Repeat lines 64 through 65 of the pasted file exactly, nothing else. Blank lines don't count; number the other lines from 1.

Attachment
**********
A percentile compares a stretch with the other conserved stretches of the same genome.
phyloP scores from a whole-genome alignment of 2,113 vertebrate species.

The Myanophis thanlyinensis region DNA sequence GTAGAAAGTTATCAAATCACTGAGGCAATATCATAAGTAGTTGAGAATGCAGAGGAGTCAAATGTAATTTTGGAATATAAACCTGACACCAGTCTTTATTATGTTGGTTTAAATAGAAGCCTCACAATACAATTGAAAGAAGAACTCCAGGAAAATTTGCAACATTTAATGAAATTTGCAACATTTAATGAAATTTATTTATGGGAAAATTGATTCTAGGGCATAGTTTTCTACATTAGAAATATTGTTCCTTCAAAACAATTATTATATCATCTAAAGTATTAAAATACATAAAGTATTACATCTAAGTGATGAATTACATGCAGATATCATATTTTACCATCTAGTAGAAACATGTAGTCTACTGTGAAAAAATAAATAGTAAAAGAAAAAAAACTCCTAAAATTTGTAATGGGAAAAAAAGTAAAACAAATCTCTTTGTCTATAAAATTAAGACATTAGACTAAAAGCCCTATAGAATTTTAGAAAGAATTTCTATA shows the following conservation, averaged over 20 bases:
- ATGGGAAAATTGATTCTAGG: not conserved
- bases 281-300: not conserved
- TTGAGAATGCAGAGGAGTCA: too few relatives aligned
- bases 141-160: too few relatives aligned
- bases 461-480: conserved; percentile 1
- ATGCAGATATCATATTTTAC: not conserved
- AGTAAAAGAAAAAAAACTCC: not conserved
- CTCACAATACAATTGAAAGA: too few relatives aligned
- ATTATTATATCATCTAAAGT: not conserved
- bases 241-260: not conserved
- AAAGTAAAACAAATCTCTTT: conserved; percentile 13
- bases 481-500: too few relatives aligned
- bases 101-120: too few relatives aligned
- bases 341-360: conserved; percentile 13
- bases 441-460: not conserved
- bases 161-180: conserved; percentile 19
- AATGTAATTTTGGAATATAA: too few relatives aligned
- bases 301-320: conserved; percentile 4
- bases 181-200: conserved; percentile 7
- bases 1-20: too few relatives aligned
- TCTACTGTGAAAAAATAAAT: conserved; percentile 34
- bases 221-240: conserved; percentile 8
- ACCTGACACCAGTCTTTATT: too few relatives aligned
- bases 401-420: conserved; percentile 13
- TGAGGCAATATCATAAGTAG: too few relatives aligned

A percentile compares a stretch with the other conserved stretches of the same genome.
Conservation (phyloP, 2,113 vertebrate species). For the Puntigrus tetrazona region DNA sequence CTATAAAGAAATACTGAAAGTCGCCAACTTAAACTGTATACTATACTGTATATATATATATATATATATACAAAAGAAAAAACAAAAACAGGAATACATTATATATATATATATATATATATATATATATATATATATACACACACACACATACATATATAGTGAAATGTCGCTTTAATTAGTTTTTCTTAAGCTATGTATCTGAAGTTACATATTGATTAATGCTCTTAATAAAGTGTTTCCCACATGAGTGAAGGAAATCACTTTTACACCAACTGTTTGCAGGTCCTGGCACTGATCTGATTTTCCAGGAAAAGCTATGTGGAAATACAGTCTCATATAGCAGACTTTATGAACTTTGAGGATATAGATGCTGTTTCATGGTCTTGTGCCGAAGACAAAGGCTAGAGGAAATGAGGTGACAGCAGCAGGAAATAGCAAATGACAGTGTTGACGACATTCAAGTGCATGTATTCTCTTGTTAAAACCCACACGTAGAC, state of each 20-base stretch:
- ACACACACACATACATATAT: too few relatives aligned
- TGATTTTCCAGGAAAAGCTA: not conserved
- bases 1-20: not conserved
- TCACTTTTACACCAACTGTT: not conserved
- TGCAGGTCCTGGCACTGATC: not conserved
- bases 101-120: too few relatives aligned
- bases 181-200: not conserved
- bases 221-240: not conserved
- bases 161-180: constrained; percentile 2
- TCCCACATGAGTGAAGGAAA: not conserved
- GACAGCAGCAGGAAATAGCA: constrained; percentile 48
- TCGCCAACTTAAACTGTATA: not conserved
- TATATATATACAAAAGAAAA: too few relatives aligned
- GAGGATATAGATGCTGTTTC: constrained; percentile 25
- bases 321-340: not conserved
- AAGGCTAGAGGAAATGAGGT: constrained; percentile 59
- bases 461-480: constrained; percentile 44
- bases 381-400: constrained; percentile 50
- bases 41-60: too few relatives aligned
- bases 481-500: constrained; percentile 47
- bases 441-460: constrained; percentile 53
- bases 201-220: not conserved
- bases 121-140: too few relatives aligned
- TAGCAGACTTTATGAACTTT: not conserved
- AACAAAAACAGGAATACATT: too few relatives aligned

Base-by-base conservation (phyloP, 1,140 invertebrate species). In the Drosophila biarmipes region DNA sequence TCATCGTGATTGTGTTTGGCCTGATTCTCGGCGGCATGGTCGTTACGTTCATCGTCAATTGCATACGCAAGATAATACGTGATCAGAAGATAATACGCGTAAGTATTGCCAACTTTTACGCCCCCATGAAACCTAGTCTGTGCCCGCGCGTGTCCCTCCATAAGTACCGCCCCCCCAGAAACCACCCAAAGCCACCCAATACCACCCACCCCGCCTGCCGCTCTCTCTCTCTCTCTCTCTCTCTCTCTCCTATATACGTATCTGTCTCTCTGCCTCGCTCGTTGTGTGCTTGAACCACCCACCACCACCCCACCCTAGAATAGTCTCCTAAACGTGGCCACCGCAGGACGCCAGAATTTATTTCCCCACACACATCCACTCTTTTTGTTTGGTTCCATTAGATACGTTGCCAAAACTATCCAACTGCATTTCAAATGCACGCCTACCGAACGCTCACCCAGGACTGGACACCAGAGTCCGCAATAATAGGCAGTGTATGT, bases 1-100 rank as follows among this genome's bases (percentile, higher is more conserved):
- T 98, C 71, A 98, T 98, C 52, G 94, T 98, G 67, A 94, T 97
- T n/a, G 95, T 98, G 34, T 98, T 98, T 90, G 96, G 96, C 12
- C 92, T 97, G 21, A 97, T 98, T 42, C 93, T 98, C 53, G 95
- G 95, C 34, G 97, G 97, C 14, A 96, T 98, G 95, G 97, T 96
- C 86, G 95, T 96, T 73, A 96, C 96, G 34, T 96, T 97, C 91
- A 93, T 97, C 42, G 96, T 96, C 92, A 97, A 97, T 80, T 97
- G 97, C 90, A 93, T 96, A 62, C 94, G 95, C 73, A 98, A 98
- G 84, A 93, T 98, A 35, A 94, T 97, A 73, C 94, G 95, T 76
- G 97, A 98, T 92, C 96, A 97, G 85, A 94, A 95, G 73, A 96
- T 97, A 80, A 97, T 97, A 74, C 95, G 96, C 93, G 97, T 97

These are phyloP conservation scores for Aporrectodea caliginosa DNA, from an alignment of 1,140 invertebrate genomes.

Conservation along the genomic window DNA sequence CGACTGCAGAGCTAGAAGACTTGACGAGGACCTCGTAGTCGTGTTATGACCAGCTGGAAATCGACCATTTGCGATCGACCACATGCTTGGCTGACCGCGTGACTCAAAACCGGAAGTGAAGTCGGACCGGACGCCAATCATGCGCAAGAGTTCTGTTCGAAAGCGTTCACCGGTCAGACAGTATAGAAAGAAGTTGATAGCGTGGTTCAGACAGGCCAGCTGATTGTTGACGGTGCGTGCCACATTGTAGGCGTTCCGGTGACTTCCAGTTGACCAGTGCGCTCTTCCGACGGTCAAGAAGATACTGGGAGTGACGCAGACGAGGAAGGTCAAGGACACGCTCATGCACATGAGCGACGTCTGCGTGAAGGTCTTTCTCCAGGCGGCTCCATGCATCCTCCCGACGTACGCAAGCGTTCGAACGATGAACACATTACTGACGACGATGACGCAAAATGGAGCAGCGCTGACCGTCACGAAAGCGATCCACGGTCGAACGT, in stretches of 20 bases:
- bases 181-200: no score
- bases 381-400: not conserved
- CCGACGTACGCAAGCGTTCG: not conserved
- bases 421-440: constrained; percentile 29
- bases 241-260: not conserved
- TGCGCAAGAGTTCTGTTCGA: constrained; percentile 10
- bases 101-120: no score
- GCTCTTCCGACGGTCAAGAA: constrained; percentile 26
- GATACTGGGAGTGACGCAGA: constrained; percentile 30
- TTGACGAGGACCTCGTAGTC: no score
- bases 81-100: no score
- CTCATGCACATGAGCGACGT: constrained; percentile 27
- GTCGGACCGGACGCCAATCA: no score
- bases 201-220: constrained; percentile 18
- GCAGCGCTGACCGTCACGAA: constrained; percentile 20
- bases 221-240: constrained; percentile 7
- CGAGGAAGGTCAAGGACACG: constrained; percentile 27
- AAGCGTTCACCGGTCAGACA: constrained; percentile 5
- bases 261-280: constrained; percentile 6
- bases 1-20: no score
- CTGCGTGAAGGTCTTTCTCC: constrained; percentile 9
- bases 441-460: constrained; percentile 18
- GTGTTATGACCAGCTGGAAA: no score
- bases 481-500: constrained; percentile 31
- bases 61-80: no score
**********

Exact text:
- G 84, A 93, T 98, A 35, A 94, T 97, A 73, C 94, G 95, T 76
- G 97, A 98, T 92, C 96, A 97, G 85, A 94, A 95, G 73, A 96